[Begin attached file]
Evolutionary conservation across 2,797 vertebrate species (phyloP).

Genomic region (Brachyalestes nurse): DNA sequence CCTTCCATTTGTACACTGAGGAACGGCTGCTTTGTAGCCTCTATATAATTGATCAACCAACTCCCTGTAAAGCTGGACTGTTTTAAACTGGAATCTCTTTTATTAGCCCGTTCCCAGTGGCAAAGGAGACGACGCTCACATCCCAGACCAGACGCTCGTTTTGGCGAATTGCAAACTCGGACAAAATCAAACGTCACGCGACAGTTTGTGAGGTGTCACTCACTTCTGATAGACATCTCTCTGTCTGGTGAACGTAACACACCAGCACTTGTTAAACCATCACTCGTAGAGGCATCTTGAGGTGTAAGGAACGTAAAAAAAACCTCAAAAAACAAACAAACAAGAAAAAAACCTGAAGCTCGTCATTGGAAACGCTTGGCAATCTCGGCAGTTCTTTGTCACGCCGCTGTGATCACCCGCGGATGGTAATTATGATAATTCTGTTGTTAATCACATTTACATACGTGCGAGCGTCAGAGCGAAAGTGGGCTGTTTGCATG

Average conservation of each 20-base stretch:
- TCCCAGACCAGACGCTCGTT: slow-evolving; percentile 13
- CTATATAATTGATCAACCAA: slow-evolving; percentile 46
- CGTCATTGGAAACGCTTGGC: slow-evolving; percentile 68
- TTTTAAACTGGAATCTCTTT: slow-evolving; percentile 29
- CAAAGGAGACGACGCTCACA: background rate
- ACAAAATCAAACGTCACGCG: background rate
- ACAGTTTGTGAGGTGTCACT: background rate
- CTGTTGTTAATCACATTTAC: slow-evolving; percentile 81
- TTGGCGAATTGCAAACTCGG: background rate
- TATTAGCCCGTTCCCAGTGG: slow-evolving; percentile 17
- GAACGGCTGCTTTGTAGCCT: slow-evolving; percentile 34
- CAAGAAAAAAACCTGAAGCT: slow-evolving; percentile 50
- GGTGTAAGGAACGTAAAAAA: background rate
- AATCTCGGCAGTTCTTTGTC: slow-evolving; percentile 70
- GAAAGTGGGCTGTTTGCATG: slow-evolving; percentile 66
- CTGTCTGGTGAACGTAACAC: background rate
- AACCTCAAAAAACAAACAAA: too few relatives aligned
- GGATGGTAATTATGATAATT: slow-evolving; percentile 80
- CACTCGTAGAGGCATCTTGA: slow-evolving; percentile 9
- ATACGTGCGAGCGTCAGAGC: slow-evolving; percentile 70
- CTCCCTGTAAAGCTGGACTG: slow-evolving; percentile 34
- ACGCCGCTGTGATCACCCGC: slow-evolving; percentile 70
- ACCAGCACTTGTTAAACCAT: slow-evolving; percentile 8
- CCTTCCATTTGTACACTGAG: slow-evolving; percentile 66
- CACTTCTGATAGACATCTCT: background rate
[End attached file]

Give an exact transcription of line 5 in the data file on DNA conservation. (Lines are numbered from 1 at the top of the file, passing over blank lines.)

- CTATATAATTGATCAACCAA: slow-evolving; percentile 46